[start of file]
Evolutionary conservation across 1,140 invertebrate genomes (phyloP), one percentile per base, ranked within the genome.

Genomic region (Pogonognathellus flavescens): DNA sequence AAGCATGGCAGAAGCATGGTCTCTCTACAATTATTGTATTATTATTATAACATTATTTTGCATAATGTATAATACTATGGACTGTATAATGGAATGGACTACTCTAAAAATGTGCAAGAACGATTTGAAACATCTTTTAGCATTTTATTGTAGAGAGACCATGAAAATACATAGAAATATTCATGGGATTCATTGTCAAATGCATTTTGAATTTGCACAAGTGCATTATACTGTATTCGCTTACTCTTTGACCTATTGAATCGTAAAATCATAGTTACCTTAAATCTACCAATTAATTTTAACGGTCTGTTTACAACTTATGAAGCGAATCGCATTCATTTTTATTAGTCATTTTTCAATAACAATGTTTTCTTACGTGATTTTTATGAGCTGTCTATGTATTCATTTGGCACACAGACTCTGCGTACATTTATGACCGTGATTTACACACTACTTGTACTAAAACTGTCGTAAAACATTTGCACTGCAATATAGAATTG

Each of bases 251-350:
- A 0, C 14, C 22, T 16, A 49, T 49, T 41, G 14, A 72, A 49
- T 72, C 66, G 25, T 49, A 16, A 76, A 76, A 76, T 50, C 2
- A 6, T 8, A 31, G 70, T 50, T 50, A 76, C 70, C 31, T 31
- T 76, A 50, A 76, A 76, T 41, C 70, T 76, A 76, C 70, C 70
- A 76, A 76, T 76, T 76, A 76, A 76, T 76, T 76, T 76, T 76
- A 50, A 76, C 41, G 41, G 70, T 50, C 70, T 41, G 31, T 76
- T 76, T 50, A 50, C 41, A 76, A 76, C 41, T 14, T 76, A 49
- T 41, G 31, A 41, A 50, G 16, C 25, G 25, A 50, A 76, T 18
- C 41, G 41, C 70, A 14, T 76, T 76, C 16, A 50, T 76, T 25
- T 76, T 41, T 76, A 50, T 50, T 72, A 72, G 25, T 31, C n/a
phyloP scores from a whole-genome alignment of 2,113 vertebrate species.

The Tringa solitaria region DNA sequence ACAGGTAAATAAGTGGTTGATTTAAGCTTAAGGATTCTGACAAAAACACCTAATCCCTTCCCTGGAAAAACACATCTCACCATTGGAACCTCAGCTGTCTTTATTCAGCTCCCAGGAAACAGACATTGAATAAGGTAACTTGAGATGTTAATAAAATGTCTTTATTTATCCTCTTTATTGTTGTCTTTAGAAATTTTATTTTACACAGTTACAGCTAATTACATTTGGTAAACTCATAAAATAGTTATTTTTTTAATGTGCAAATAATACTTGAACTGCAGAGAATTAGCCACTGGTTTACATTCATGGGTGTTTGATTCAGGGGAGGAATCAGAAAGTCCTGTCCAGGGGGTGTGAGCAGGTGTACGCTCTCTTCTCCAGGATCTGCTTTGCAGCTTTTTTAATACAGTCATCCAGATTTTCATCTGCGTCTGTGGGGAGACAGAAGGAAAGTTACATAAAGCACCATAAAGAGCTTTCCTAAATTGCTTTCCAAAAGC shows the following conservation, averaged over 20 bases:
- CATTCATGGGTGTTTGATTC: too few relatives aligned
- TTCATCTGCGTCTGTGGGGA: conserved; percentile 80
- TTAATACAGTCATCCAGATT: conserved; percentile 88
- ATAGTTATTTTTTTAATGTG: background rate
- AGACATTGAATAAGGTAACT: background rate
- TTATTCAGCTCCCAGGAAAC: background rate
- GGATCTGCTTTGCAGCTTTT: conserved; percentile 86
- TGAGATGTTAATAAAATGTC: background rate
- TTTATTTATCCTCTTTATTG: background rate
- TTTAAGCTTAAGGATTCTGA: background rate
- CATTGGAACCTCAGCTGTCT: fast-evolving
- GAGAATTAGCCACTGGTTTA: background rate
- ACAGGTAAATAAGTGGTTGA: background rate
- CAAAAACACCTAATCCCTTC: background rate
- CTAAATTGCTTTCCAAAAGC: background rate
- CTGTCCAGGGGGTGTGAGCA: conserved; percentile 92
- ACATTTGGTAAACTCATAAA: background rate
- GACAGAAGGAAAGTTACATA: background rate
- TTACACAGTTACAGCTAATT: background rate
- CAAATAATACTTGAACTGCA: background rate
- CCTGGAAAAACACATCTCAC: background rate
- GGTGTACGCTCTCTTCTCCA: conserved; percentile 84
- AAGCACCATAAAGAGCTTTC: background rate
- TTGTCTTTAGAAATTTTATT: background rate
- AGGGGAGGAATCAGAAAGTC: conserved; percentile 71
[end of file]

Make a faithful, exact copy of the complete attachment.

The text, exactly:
Evolutionary conservation across 1,140 invertebrate genomes (phyloP), one percentile per base, ranked within the genome.

Genomic region (Pogonognathellus flavescens): DNA sequence AAGCATGGCAGAAGCATGGTCTCTCTACAATTATTGTATTATTATTATAACATTATTTTGCATAATGTATAATACTATGGACTGTATAATGGAATGGACTACTCTAAAAATGTGCAAGAACGATTTGAAACATCTTTTAGCATTTTATTGTAGAGAGACCATGAAAATACATAGAAATATTCATGGGATTCATTGTCAAATGCATTTTGAATTTGCACAAGTGCATTATACTGTATTCGCTTACTCTTTGACCTATTGAATCGTAAAATCATAGTTACCTTAAATCTACCAATTAATTTTAACGGTCTGTTTACAACTTATGAAGCGAATCGCATTCATTTTTATTAGTCATTTTTCAATAACAATGTTTTCTTACGTGATTTTTATGAGCTGTCTATGTATTCATTTGGCACACAGACTCTGCGTACATTTATGACCGTGATTTACACACTACTTGTACTAAAACTGTCGTAAAACATTTGCACTGCAATATAGAATTG

Each of bases 251-350:
- A 0, C 14, C 22, T 16, A 49, T 49, T 41, G 14, A 72, A 49
- T 72, C 66, G 25, T 49, A 16, A 76, A 76, A 76, T 50, C 2
- A 6, T 8, A 31, G 70, T 50, T 50, A 76, C 70, C 31, T 31
- T 76, A 50, A 76, A 76, T 41, C 70, T 76, A 76, C 70, C 70
- A 76, A 76, T 76, T 76, A 76, A 76, T 76, T 76, T 76, T 76
- A 50, A 76, C 41, G 41, G 70, T 50, C 70, T 41, G 31, T 76
- T 76, T 50, A 50, C 41, A 76, A 76, C 41, T 14, T 76, A 49
- T 41, G 31, A 41, A 50, G 16, C 25, G 25, A 50, A 76, T 18
- C 41, G 41, C 70, A 14, T 76, T 76, C 16, A 50, T 76, T 25
- T 76, T 41, T 76, A 50, T 50, T 72, A 72, G 25, T 31, C n/a
phyloP scores from a whole-genome alignment of 2,113 vertebrate species.

The Tringa solitaria region DNA sequence ACAGGTAAATAAGTGGTTGATTTAAGCTTAAGGATTCTGACAAAAACACCTAATCCCTTCCCTGGAAAAACACATCTCACCATTGGAACCTCAGCTGTCTTTATTCAGCTCCCAGGAAACAGACATTGAATAAGGTAACTTGAGATGTTAATAAAATGTCTTTATTTATCCTCTTTATTGTTGTCTTTAGAAATTTTATTTTACACAGTTACAGCTAATTACATTTGGTAAACTCATAAAATAGTTATTTTTTTAATGTGCAAATAATACTTGAACTGCAGAGAATTAGCCACTGGTTTACATTCATGGGTGTTTGATTCAGGGGAGGAATCAGAAAGTCCTGTCCAGGGGGTGTGAGCAGGTGTACGCTCTCTTCTCCAGGATCTGCTTTGCAGCTTTTTTAATACAGTCATCCAGATTTTCATCTGCGTCTGTGGGGAGACAGAAGGAAAGTTACATAAAGCACCATAAAGAGCTTTCCTAAATTGCTTTCCAAAAGC shows the following conservation, averaged over 20 bases:
- CATTCATGGGTGTTTGATTC: too few relatives aligned
- TTCATCTGCGTCTGTGGGGA: conserved; percentile 80
- TTAATACAGTCATCCAGATT: conserved; percentile 88
- ATAGTTATTTTTTTAATGTG: background rate
- AGACATTGAATAAGGTAACT: background rate
- TTATTCAGCTCCCAGGAAAC: background rate
- GGATCTGCTTTGCAGCTTTT: conserved; percentile 86
- TGAGATGTTAATAAAATGTC: background rate
- TTTATTTATCCTCTTTATTG: background rate
- TTTAAGCTTAAGGATTCTGA: background rate
- CATTGGAACCTCAGCTGTCT: fast-evolving
- GAGAATTAGCCACTGGTTTA: background rate
- ACAGGTAAATAAGTGGTTGA: background rate
- CAAAAACACCTAATCCCTTC: background rate
- CTAAATTGCTTTCCAAAAGC: background rate
- CTGTCCAGGGGGTGTGAGCA: conserved; percentile 92
- ACATTTGGTAAACTCATAAA: background rate
- GACAGAAGGAAAGTTACATA: background rate
- TTACACAGTTACAGCTAATT: background rate
- CAAATAATACTTGAACTGCA: background rate
- CCTGGAAAAACACATCTCAC: background rate
- GGTGTACGCTCTCTTCTCCA: conserved; percentile 84
- AAGCACCATAAAGAGCTTTC: background rate
- TTGTCTTTAGAAATTTTATT: background rate
- AGGGGAGGAATCAGAAAGTC: conserved; percentile 71